State v. Linn

Decision Date24 December 1969
Docket NumberNo. 10234,10234
Citation93 Idaho 430,462 P.2d 729
PartiesSTATE of Idaho, Plaintiff-Respondent, v. Thomas Clark LINN, Defendant-Appellant.
CourtIdaho Supreme Court

Robert F. McLaughlin, Mountain Home, for defendant-appellant.

Robert M. Robson, Atty. Gen., Mack A. Redford, Deputy Atty. Gen., Boise, Fred Kennedy, Pros. Atty. of Elmore County, Mountain Home, for plaintiff-respondent.

DONALDSON, Justice.

Thomas Clark Linn (defendant-appellant) was charged with First Degree Murder of Telesforo Garcia as the result of a shooting which occurred outside the Rendezvous Bar, Mountain Home, Idaho, on June 25, 1967. Garcia's brother had been playing Mexican music on a jukebox at the Rendezvous Bar. Linn turned the volume down and uttered a statement to the effect that he didn't like Mexicans. An argument ensued between Linn and the Garcias and Linn left her bar. Linn attempted to return and Garcia chased Linn out of the bar and around a car, kicking Linn in the seat of his pants with pointed cowboy boots. Linn then drove away from the bar but returned in about 15 minutes. He got out of his car, walked up to the front entrance of the bar and attempted to enter when two beer bottles were flung in his path. Linn then went across the street to his car, got a shotgun from the back seat and again proceeded across the street to the Rendezvous. Linn did not go back to the front door of the bar but walked to the corner. While Linn was standing on the corner Garcia ran out of the front door of the bar, turned right (in the opposite direction from Linn who was standing on the corner) and then broke a beer bottle which he was carrying. Linn then lost track of Garcia and fired a warning shot in the air. Linn then proceeded to walk west on East Jackson towards the El Rancho Diner and as he approached the side door of the Rendezvous which opens onto East Jackson, one Julian Salinas exited and put his hands up upon seeing Linn holding a gun. Linn continued walking past the side door of the Rendezvous, but then turned around. At this point Linn heard and saw someone coming rapidly at him. It was Telesforo Garcia, the deceased victim, who was carrying what Linn assumed to be a broken beer bottle in his hand. Garcia uttered a word in Spanish and Linn brought his gun around and fired striking Garcia in the head, killing him instantly.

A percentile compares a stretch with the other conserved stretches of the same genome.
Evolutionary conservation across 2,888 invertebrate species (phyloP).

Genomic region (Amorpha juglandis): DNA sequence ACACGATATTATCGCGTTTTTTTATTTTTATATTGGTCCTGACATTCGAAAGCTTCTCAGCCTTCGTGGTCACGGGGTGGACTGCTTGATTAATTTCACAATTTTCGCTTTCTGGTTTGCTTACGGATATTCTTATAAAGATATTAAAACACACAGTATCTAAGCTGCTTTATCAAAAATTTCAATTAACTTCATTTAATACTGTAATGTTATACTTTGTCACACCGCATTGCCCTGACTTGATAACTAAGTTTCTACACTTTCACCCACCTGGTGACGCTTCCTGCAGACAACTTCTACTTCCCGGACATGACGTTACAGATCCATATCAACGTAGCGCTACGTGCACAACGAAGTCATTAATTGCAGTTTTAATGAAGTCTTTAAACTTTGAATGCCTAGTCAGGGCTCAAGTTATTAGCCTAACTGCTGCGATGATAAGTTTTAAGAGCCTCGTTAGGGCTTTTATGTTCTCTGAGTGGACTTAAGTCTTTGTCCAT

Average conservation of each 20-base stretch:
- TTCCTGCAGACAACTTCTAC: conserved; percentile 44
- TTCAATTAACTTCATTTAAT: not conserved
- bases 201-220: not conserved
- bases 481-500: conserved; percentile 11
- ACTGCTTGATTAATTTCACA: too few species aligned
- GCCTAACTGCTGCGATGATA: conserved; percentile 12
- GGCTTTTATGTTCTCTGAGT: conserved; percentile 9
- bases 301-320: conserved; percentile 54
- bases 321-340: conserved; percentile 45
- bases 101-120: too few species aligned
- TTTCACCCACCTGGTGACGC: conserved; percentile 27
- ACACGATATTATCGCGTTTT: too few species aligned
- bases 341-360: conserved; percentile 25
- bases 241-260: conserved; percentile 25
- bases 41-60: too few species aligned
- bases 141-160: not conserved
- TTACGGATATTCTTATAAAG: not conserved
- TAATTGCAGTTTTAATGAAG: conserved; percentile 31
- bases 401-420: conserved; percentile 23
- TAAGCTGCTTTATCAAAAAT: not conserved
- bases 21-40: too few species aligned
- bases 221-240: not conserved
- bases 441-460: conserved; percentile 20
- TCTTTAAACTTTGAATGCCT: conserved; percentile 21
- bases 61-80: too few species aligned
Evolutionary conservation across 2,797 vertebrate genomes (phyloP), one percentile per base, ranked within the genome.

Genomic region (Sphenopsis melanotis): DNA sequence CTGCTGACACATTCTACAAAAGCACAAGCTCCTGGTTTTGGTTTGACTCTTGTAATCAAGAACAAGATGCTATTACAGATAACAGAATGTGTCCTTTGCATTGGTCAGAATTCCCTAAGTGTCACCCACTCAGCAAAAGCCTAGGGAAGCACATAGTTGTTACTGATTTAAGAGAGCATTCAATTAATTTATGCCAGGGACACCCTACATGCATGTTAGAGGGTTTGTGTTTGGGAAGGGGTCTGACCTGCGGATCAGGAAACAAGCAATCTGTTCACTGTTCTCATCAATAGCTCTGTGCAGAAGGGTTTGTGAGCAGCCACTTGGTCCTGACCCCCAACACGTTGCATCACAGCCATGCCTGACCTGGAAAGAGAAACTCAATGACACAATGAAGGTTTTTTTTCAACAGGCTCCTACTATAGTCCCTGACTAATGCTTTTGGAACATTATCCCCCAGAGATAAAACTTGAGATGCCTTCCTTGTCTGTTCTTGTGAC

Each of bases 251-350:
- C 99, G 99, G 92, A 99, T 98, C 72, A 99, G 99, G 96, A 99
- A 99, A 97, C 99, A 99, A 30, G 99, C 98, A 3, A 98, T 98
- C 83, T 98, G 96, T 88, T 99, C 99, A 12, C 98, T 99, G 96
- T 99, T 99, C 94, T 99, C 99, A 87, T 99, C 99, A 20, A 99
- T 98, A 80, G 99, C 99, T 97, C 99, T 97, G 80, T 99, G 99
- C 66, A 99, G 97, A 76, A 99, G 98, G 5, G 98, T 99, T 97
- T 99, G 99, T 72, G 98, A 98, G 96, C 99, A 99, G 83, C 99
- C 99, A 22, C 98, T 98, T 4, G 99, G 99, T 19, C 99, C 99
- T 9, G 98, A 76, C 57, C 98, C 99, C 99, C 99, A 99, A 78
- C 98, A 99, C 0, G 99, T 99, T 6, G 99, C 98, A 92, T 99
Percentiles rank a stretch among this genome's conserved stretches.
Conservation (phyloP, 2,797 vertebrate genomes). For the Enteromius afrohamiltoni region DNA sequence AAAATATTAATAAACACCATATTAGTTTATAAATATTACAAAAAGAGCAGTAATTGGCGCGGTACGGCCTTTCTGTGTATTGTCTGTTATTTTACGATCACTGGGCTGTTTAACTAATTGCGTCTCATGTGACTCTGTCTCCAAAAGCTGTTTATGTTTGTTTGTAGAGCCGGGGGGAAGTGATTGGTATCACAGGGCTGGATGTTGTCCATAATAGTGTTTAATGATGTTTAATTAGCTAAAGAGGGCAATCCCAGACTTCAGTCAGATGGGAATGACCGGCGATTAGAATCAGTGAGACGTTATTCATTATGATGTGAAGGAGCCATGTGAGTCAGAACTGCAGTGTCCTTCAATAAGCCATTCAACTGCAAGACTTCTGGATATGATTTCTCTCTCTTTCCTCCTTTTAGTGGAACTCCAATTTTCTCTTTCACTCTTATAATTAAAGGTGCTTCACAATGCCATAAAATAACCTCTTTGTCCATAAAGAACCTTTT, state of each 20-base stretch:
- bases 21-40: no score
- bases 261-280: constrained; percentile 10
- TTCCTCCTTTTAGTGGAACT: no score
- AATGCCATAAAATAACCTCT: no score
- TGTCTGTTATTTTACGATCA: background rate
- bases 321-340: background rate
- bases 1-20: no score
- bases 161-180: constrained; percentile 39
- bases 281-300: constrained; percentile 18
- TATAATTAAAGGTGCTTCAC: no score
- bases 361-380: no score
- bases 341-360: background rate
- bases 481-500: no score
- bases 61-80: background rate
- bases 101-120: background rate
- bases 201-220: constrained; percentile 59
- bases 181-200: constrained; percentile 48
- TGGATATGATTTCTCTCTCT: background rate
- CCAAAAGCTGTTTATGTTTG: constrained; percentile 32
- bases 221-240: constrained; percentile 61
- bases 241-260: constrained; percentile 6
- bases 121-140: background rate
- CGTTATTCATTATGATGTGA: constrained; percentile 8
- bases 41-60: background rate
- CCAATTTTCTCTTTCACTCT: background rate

The jury found the appellant, Thomas Clark Linn, guilty of Murder in the Second Degree and he was sentenced to the Idaho State Penitentiary for a term of not to exceed 20 years. Linn has appealed to this Court from the verdict and judgment of conviction of Second Degree Murder.

As his first assignment of error, appellant asserts that he was held without bond from June 25, 1967, until December 4, 1967, the date of trial, and was thereby denied a speedy trial as provided for by the Sixth Amendment of the United States Constitution.

Article I, 6 of the Idaho Constitution 1 explicitly excludes the right to bail in capital offenses where the proof is evident or the presumption of guilt is great. I.C. 19-2903 2 provides essentially the same. Cf., State v. Larsen, 91 Idaho 42, 415 P.2d 685 (1966). In this case the shooting took place in daylight around 8:00 P.M. in the center of Mountain Home before several witnesses. The appellant was arrested shortly after the shooting. It is therefore apparent that the proof was evident and the presumption great of guilt and therefore no error was committed in refusing to set bail.

In regard to the appellant's contention that he was denied the right to a speedy trial, it is evident from the record that appellant was charged and tried within the time limits provided by statute. 3 The first term of the District Court of the Fourth Judicial District commenced January 3, 1967, the second term began May 2, 1967, and the third term began September 5, 1967. The appellant was charged June 25, 1967, and brought to trial December 4, 1967. The date of the charge was within the second term of the court and the date of trial in the next term thus conforming to the requirements as set forth in the Idaho Code. Moreover appellant at no time during his incarceration demanded a speedy trial and the authorities are in accord that such demand must be voiced by the accused if he is to avail himself of his constitutional right to a speedy trial. 4